Lonely Are The Brave

Studio Album by released in 2012
Lonely Are The Brave's tracklist:
I Need
Let Me Go
Open My Eyes
Cold Game
No One
These Days
I Used To Have It All
Shooting The Stars
I Can Never Be
Running Away
A Change Is Gonna Come (Acoustic)
I Don't See The Sun/They Found Him A Gun

Lonely Are The Brave review

Strong sides of Maverick Sabre

Musician Michael Stafford, known under his stage name Maverick Sabre, is creating under conditions which seem very close to perfect. This young man who is only twenty years from his birth, an age catastrophically gentle for artists, gained an opportunity to release albums on a major label, write music that, no matter what, would be absorbed by the widest possible audience, and, despite the aforementioned, he is given complete self-expression liberty. Right, the Mercury Label management chose a risky policy of letting Michael to pen his lyrics beyond any standards or limitations. This is how, the beginning performer, born in England, came to combine in his music the roughness of old-school hip-hop with its urban and criminal stories, and sublimity of soul, which is possible thank to his outstanding vocal skills. Maverick Sabre’s debut long player, released under the title Lovely Are The Brave, met universal welcome. The record was indeed much-anticipated.

Two facets of one style

Maverick Sabre preferred to be on the safe side and opened the album with two songs which are known to many listeners and loved dearly already. Singles I Need, and Let Me Go are so different: the former is a low-tempo track with a great touch of sentimentality, and the latter is a energetic dance piece with luxury arrangements. It is a very efficient start that shows how broad Maverick Sabre’s style is. Further on the album, the musician will be balancing between rapping and soul-singing. The tracks leaning to pure spoken word have rather acute lyrics often dealing with social issues. For instance, on Shooting The Stars, the singer criticizes police forces for many cases of their powers being abused. On several occasions, he laid out in his hip-hop sagas tales of his childhood, a tough time when Michael moved to Ireland and faced a lot of troubles there as a little boy. You can learn about that from Memories, and Sometimes. Yet already now it feels that episodes where Maverick Sabre actually sings produce a stronger impression. One of the highlights demonstrating that are ballads I Used To Have It All, and I Don’t See The Sun.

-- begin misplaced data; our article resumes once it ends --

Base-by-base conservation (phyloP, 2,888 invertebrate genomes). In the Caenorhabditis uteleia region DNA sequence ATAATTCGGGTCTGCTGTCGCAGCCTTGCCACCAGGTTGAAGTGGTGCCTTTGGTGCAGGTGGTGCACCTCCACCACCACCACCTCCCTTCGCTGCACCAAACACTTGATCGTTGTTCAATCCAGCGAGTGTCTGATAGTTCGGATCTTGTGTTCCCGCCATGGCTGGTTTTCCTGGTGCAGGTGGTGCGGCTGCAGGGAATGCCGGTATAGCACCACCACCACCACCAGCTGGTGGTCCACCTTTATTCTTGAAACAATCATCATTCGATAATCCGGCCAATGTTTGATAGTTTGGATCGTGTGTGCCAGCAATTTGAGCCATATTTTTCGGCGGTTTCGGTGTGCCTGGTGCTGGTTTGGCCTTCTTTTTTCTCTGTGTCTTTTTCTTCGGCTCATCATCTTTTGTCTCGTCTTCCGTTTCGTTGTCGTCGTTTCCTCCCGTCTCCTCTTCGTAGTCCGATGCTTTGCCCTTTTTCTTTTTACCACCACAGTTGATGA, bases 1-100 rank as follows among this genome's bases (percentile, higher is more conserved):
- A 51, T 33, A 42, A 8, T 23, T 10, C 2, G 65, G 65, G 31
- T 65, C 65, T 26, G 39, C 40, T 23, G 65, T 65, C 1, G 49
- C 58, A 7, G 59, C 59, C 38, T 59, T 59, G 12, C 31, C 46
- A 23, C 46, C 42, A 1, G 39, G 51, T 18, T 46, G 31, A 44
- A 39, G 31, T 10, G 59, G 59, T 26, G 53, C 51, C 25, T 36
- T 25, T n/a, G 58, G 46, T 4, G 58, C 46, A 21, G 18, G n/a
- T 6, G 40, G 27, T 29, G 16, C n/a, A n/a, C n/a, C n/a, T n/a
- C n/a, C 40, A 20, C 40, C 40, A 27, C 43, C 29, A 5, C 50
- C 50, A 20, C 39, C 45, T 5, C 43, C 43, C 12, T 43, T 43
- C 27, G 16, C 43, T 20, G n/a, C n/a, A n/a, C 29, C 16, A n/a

Lonely Are The Brave conquers you with its sincerity and novelty

Lonely Are The Brave sounds not like a debut work by a young musician, but rather like another album from a respected and confident performer. It is all about the voice of Maverick Sabre who, as inexperienced as he is, delivers his material with amazing convincingness. Of course, part of the reason why he can do is that this is, to a large extent, an autobiographical record allowing the singer to know exactly what he is talking about. Furthermore, Maverick Sabre does not hesitate to express his point of view on problems which concern him as a musician and human being. No doubt, honesty and earnestness conquer listeners, who from time to time get too tired of too many shiny happy love stories or endless complaints about aching and broken hearts. To cut a long story short, Maverick Sabre offers the public a work in a genre where there has been a bad need for a fresh view and new memorable voice. This singer is lucky to have both.

Alex Bartholomew (02.03.2012)
Rate review5.00
Total votes - 2

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